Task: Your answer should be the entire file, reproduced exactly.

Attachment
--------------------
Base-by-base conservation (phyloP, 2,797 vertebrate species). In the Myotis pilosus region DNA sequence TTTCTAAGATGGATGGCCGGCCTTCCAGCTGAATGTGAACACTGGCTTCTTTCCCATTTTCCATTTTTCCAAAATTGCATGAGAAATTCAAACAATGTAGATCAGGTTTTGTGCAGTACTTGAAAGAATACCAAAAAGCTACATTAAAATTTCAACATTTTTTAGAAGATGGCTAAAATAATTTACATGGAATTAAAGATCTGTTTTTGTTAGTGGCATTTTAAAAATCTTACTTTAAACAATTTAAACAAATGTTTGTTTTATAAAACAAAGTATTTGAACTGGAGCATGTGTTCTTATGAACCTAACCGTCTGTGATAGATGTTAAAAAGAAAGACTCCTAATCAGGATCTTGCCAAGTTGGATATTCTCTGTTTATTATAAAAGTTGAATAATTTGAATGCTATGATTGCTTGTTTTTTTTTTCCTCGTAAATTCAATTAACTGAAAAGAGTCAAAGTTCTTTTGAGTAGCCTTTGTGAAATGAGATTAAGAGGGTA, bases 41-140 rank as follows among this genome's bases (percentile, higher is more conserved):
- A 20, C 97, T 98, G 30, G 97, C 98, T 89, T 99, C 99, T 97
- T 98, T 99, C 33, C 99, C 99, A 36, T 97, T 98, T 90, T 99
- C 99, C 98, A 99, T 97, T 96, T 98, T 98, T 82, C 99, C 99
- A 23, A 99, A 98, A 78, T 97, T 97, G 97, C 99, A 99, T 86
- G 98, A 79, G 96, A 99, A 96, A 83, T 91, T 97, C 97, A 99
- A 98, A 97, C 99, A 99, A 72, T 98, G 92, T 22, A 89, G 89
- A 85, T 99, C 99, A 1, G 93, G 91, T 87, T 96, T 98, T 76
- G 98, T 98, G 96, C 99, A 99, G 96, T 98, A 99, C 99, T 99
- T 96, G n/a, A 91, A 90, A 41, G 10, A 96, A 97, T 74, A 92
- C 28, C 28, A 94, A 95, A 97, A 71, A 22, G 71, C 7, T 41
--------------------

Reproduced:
Base-by-base conservation (phyloP, 2,797 vertebrate species). In the Myotis pilosus region DNA sequence TTTCTAAGATGGATGGCCGGCCTTCCAGCTGAATGTGAACACTGGCTTCTTTCCCATTTTCCATTTTTCCAAAATTGCATGAGAAATTCAAACAATGTAGATCAGGTTTTGTGCAGTACTTGAAAGAATACCAAAAAGCTACATTAAAATTTCAACATTTTTTAGAAGATGGCTAAAATAATTTACATGGAATTAAAGATCTGTTTTTGTTAGTGGCATTTTAAAAATCTTACTTTAAACAATTTAAACAAATGTTTGTTTTATAAAACAAAGTATTTGAACTGGAGCATGTGTTCTTATGAACCTAACCGTCTGTGATAGATGTTAAAAAGAAAGACTCCTAATCAGGATCTTGCCAAGTTGGATATTCTCTGTTTATTATAAAAGTTGAATAATTTGAATGCTATGATTGCTTGTTTTTTTTTTCCTCGTAAATTCAATTAACTGAAAAGAGTCAAAGTTCTTTTGAGTAGCCTTTGTGAAATGAGATTAAGAGGGTA, bases 41-140 rank as follows among this genome's bases (percentile, higher is more conserved):
- A 20, C 97, T 98, G 30, G 97, C 98, T 89, T 99, C 99, T 97
- T 98, T 99, C 33, C 99, C 99, A 36, T 97, T 98, T 90, T 99
- C 99, C 98, A 99, T 97, T 96, T 98, T 98, T 82, C 99, C 99
- A 23, A 99, A 98, A 78, T 97, T 97, G 97, C 99, A 99, T 86
- G 98, A 79, G 96, A 99, A 96, A 83, T 91, T 97, C 97, A 99
- A 98, A 97, C 99, A 99, A 72, T 98, G 92, T 22, A 89, G 89
- A 85, T 99, C 99, A 1, G 93, G 91, T 87, T 96, T 98, T 76
- G 98, T 98, G 96, C 99, A 99, G 96, T 98, A 99, C 99, T 99
- T 96, G n/a, A 91, A 90, A 41, G 10, A 96, A 97, T 74, A 92
- C 28, C 28, A 94, A 95, A 97, A 71, A 22, G 71, C 7, T 41